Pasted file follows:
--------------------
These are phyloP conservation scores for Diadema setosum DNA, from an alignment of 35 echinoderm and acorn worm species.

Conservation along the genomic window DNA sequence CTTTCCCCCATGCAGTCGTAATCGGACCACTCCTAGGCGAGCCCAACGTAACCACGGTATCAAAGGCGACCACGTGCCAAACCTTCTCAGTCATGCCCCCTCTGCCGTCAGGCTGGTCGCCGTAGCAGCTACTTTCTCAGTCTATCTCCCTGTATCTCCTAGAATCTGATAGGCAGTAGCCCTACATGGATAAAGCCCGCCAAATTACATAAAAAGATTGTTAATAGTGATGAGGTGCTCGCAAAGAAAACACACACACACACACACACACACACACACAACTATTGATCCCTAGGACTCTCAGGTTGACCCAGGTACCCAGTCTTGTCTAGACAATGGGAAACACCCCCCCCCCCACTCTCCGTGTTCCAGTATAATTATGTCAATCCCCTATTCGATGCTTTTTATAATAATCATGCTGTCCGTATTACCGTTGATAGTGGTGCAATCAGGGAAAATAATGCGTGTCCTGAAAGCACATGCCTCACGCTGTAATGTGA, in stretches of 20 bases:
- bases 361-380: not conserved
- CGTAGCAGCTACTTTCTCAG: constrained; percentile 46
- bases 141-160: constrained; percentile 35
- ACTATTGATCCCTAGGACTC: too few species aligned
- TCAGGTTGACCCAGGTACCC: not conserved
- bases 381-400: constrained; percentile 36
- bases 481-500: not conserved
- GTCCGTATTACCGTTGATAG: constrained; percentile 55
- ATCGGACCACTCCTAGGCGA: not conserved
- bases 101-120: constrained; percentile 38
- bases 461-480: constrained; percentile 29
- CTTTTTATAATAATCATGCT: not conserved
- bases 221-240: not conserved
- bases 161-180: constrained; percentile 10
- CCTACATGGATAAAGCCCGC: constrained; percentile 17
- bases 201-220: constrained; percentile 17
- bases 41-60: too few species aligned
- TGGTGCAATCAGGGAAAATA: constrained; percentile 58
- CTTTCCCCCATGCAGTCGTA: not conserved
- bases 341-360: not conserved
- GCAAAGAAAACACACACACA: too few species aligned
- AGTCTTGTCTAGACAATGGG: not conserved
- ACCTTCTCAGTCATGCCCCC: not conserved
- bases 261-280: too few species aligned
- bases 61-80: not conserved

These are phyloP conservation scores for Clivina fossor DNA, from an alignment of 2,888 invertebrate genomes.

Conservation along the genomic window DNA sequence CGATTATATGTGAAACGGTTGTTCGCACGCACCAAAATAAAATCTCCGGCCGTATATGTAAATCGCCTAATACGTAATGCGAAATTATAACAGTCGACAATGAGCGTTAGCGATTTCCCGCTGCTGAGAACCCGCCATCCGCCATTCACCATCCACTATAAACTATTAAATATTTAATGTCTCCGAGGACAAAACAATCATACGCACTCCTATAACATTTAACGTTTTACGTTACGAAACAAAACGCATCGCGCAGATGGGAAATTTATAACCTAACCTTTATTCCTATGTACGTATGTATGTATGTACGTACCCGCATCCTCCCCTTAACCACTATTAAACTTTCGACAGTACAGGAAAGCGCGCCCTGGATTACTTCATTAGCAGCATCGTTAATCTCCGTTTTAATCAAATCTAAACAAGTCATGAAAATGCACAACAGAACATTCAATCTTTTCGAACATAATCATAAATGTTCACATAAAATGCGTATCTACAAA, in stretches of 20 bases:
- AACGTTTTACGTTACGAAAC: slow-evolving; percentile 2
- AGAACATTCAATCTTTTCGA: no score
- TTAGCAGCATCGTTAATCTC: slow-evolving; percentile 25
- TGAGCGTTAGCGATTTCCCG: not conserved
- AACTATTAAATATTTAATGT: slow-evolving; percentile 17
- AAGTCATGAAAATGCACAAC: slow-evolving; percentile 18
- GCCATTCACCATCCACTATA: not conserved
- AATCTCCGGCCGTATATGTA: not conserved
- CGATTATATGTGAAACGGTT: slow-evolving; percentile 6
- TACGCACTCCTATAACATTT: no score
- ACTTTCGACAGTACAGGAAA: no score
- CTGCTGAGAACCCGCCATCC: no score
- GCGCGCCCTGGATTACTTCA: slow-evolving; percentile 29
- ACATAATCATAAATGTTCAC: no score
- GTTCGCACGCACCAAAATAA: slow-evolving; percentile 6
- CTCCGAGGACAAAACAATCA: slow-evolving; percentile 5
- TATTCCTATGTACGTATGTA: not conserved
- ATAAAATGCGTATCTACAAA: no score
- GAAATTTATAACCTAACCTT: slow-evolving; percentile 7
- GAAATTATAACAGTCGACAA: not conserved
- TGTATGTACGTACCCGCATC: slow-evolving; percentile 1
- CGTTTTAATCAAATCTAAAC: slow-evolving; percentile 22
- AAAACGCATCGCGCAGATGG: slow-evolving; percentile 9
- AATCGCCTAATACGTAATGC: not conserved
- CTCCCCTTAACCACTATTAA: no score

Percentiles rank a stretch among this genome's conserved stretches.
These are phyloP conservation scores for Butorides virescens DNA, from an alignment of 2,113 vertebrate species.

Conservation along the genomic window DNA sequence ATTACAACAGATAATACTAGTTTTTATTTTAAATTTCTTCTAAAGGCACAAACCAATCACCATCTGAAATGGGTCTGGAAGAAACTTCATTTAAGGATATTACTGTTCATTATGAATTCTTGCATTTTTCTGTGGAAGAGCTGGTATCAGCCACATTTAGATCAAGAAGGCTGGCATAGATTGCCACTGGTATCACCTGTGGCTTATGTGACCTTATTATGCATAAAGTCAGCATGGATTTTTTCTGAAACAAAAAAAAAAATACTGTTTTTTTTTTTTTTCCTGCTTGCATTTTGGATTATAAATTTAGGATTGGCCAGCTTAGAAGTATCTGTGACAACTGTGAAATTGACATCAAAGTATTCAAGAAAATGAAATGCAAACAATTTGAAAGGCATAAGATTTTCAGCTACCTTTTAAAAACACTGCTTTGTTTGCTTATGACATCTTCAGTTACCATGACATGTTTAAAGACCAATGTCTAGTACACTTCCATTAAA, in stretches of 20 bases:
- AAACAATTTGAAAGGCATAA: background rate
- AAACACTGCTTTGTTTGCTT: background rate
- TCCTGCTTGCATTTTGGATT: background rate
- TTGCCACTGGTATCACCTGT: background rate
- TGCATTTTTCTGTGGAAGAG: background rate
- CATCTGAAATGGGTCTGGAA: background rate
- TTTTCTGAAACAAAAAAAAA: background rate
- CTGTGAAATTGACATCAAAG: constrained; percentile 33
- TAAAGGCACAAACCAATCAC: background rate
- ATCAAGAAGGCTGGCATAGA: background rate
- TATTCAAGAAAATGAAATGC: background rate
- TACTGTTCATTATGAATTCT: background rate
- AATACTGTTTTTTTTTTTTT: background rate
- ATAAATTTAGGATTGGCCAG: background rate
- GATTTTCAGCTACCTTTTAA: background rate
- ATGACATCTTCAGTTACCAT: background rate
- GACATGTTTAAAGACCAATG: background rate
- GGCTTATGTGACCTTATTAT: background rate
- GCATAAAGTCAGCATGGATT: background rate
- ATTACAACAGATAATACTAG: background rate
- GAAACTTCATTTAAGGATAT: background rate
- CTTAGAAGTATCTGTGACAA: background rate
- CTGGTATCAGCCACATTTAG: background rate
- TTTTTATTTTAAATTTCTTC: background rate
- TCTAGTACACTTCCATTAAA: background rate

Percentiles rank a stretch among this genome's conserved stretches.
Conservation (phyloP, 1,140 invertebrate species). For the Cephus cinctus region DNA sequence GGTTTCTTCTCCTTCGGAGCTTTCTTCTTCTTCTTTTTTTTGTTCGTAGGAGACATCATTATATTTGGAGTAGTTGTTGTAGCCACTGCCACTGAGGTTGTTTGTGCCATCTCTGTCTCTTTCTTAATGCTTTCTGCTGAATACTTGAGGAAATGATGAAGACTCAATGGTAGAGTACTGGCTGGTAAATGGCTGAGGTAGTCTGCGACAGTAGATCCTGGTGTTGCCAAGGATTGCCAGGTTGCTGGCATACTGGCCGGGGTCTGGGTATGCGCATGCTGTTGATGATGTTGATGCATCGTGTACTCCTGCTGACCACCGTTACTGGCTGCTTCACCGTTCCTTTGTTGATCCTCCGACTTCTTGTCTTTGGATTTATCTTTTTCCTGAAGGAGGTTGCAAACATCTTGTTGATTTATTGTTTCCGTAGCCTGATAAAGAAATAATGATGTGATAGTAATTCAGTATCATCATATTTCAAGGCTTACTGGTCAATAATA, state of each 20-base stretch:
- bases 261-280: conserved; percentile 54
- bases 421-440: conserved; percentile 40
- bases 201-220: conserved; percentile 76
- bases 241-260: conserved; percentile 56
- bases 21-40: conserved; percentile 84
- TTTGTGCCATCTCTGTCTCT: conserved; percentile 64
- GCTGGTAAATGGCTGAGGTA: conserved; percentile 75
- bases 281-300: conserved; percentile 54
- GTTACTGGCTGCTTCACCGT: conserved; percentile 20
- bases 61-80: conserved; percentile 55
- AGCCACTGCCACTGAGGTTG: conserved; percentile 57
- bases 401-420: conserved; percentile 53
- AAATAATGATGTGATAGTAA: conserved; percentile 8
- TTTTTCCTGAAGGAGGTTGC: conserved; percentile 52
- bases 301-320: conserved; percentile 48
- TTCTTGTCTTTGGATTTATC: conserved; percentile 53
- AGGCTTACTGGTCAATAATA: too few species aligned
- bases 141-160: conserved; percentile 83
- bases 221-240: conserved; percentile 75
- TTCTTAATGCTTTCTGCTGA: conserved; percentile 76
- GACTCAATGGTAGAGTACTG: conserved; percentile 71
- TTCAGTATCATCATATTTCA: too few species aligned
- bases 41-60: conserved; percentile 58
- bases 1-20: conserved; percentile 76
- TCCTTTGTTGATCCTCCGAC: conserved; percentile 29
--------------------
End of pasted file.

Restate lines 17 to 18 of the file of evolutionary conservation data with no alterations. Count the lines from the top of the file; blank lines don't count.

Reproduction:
- CCTACATGGATAAAGCCCGC: constrained; percentile 17
- bases 201-220: constrained; percentile 17